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Old 04-13-2013, 09:58 AM   #15
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All you have to do is get your 1000lb bars ground down in the middle to the same cross section as the 600lb bars, and then you will have 600lb bars that work with your 10,000lb capacity head. Others on here have done it.

Just measure a set of 600lb bars for their height and width. Take your 1000lb bars to a machine shop and have them grind the middle down to the same dimension. Taper it back to full size over about 8" either direction.

Problem solved, and it won't cost that much to get them ground. You could do it yourself if you have disk grinder. The key is to get it a smooth hour glass shape with no sharp transitions.

Best of luck,
Jim.

I disagree.

Cutting the entire bar down, would be OK.

Cutting a section out of it, creates a huge weak spot, that will snap when enough stress is applied.

As an example, take a 2 x 4 board, and cut out a section in the middle, and then stress it.

Guess where it will break.

Cutting that board so that it's a 2 x 3 as an example, while making the board weaker, it will not have a weak spot, assuming no knots in it.

Andy

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Old 04-13-2013, 10:12 AM   #16
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That jump test would produce different results if the jumper weighed 110 pounds or crossed the scales at 275 pounds....
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Old 04-13-2013, 11:32 AM   #17
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Originally Posted by Inland RV Center, In View Post
Jim.

I disagree.

Cutting the entire bar down, would be OK.

Cutting a section out of it, creates a huge weak spot, that will snap when enough stress is applied.

As an example, take a 2 x 4 board, and cut out a section in the middle, and then stress it.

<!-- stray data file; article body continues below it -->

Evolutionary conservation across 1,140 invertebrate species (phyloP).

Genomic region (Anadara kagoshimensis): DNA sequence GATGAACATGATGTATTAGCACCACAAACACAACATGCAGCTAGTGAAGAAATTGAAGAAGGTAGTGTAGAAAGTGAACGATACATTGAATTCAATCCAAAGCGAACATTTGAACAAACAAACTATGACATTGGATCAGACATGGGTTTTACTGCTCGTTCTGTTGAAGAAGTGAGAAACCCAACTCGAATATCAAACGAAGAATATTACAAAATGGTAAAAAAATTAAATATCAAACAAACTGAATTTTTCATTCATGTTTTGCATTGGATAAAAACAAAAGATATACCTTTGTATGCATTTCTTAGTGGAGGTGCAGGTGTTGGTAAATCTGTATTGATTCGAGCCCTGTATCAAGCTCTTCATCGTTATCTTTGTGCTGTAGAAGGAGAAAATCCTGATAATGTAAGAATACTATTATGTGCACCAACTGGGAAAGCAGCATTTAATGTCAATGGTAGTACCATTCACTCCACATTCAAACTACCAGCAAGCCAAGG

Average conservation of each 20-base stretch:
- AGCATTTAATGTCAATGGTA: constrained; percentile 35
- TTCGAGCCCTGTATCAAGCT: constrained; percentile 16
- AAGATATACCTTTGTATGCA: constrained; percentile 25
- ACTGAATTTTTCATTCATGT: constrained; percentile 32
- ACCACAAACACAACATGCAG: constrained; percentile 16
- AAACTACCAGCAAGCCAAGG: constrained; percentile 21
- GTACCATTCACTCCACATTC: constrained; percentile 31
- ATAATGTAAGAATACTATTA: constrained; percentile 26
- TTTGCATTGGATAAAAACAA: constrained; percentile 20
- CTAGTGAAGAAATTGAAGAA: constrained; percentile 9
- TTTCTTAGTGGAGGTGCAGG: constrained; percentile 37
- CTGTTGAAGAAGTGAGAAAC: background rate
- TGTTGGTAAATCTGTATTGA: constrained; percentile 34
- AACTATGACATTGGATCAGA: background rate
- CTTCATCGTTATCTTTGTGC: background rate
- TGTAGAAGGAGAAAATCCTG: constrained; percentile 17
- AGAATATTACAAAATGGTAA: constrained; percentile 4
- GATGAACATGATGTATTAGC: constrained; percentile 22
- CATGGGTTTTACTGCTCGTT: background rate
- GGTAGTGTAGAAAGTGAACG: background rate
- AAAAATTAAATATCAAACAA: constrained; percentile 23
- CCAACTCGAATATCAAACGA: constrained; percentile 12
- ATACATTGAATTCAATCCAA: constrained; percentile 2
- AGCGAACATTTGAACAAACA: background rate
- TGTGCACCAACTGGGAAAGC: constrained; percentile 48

Guess where it will break.

Cutting that board so that it's a 2 x 3 as an example, while making the board weaker, it will not have a weak spot, assuming no knots in it.

Andy

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Respectfully disagree ... not an accurate analogy - boards do not flex as do most metals ... too many years since my engineering classes, but I am sure others here are more current on the technical aspects.

What I do recall is that the transitions from the full size dimension of the load bar to the lesser dimension must be a gradual transition or the base structure of the metal will be impacted upon flexing. The "bar reduction" procedure has worked quite well for us. Full size is needed on the bar end to mate with the head unit.

The key point here is to not exceed the limits of the bar and induce stress in the middle of it ... those archers among us will understand the basics of the reduction as it has been done for centuries on bows ... wood, metal, and composite.
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Old 04-13-2013, 11:39 AM   #18
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Hey Andy,

I agree with you if you were to just make it a notch or a rough blockout. It would need to be blended in smoothly over a fair distance to not get a stress riser.